2.6. Statistical Analysis

Data were presented as means ± SE from at least three independent experiments and analyzed by Student’s t-test with SPSS software. Differences at p < 0.05 were considered statistically significant.


3.1. Glibenclamide Induced Autophagy in INS-1 Rat Insulinoma Cells

Glibenclamide has been reported to induce apoptosis and we suspected that it might cause autophagy as well in pancreatic beta-cells. Therefore, we performed Immunofluorescence and Western blot analysis to detect autophagy activation. INS-1 cells were treated or left untreated with 0.1, 1 or 10 μM glibenclamide for 24 h, and were then subjected to LC-3 Immunofluorescence experiments and Western blot analysis probing the autophagy marker, LC3-II. As shown by the result, glibenclamide caused more gathered dots of LC3 in the cytoplasm (Figure 1(a)) and elevated protein levels of LC3- II (Figure 1(b) and (c)), indicative of autophagy activation.

As elevated protein level of LC3-II could reflect upregulated formation of autophagasomes, as well as blocked hydrolysis of the bound LC3-II on the outer membrane of autolysosomes due to retarded fusion of autophagasomes with lysosomes or blocked lysosomal hydrolysis [23], we performed the glibenclamide treatment experiments under autophagy inhibitors to validate the autophagic flux. LY294002 is a specific inhibitor of PI(3)K, which is essential for the formation of autophagosomes [23]. When LY294002 was used in combination with glibenclamide, we found that glibenclamideinduced LC3-II accumulation was inhibited (Figure 2). We also used two downstream inhibitors bafilomycin A1 and chloroquine, respectively, in combination with glibenclamide. Bafilomycin A1 inhibits the fusion of autophagosomes with lysosomes, as well as the acidification inside lysosomes. Chloroquine blocks lysosomal acidification. Both can inhibit the downstream step of autophagy, the degradation of the autophagic cargo, as well as LC3-II bound to the membrane of autolysosomes. The results showed that they caused significant accumulation of LC3-II upon glibenclamide treatment (Figure 3). Taken together, these results demonstrated that glibenclamide triggered an autophagic flux in INS-1 cells.

3.2. Glibenclamide Treatment Resulted in Decreased Phosphorylation of p70 S6K

To determine if the canonical autophagy inhibition pathway, mTOR signaling, was involved in glibenclamide-induced autophagy, we performed Western blot analysis to detect the activated form of mTOR substrate p70 S6K, namely phosphorylated p70 S6K (p-p70 S6K) upon glibenclamide treatment (Figure 4). The results showed a dramatic decrease of the protein level of p-p70 S6K, indicating that an inhibition of the mTOR signaling might be involved in glibenclamide-induced autophagy.

3.3. Glibenclamide-Induced Autophagy Defended INS-1 Cells against Apoptosis

To elucidate the role of glibenclamide-induced autophagy for the survival of INS-1 cells, we inhibited auto-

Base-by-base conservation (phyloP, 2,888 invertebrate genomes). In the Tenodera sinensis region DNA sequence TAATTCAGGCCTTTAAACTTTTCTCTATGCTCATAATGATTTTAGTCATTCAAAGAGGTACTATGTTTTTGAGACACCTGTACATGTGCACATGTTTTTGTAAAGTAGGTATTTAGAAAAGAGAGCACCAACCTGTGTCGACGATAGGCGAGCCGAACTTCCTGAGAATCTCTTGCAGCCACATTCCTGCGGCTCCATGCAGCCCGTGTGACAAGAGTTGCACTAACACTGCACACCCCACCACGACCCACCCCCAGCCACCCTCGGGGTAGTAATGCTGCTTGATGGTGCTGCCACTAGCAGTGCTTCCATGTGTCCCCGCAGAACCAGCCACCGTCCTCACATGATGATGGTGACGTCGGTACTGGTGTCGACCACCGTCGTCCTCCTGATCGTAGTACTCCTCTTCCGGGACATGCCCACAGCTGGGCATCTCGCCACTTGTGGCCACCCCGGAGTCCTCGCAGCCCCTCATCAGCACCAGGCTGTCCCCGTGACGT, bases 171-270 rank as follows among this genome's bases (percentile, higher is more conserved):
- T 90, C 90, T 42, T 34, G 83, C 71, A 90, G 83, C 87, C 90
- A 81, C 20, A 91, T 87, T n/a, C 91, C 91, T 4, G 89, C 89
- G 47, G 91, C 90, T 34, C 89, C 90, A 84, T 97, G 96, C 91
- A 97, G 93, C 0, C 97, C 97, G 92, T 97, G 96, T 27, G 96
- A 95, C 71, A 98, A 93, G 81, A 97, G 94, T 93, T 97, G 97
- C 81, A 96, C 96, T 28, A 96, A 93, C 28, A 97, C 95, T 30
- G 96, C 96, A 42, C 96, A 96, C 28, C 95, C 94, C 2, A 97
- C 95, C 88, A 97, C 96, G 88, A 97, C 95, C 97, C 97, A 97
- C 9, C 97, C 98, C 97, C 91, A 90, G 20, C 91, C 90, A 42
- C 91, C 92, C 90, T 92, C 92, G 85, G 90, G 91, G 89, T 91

Figure 1. Glibenclamide induced autophagy in INS-1 cells. INS-1 cells were left untreated (control) or treated with 0.1, 1 and 10 μM glibenclamide for 24 h, respectively. Then LC-3 Immunofluorescence experiments were performed (a), green: Alexa Fluor® 488; blue: DAPI stained nuclei) and cellular proteins were harvested and subjected to Western blot analysis with LC3B antibody, with GAPDH as the internal control (b), (c). (*: p < 0.05 versus control, n = 3).

phagy via siRNA-mediated RNAi on the autophagy gene Atg7. Knock down of Atg7 resulted in decreased level of the autophagy indicator LC3-II, while elevating that of cleaved PARP upon glibenclamide treatment (Figure 5), suggesting that glibenclamide-induced autophagy served as a defense against apoptosis.

Figure 2. Glibenclamide-induced autophagy was inhibited by LY294002 in INS- 1 cells. INS-1 cells were left untreated or treated with 20 μM LY294002 for 30 min, and were then left untreated or treated with 10 μM glibenclamide for another 24 h. Cellular proteins were harvested and subjected to Western blot analysis with LC3B antibody, with GAPDH as the internal control.


Figure 3. Glibenclamide-induced LC3-II accumulation was enhanced by chloroquine or bafilomycin A1 in INS-1 cells. INS-1 cells were left untreated or treated with 10 μM chloroquine (a) or 20 nM bafilomycin A1 (b) for 30 min, and were then left untreated or treated with 10 μM glibenclamide for another 24 h. Cellular proteins were harvested and subjected to Western blot analysis with LC3B antibody, with GAPDH as the internal control.

Figure 4. Glibenclamide inhibited phosphorylation of p70 S6K in INS-1 cells. INS-1 cells were left untreated (control) or treated with 10 μM glibenclamide for 24 or 48 h. Then cellular proteins were harvested and subjected to Western blot analysis with p-p70 S6K antibody, with p70 S6K and GAPDH as the internal controls.


Figure 5. Glibenclamide-induced autophagy defended INS-1 cells against apoptosis. INS-1 cells were transfected with negative control siRNA (N.C.) or siRNA targeting rat Atg7 gene. 24 h after transfection, Atg7 protein levels were determined by Western blot and analyzed by Quantity One software (a), or cells were left untreated or treated with 10 μM glibenclamide for another 24 h, then cellular proteins were harvested and subjected to Western blot analysis with LC3B and PARP antibodies, with GAPDH as the internal control (b). (*: p < 0.05 versus GLB non-treated group; **: p < 0.05 versus N.C. siRNA transfected group, n = 3).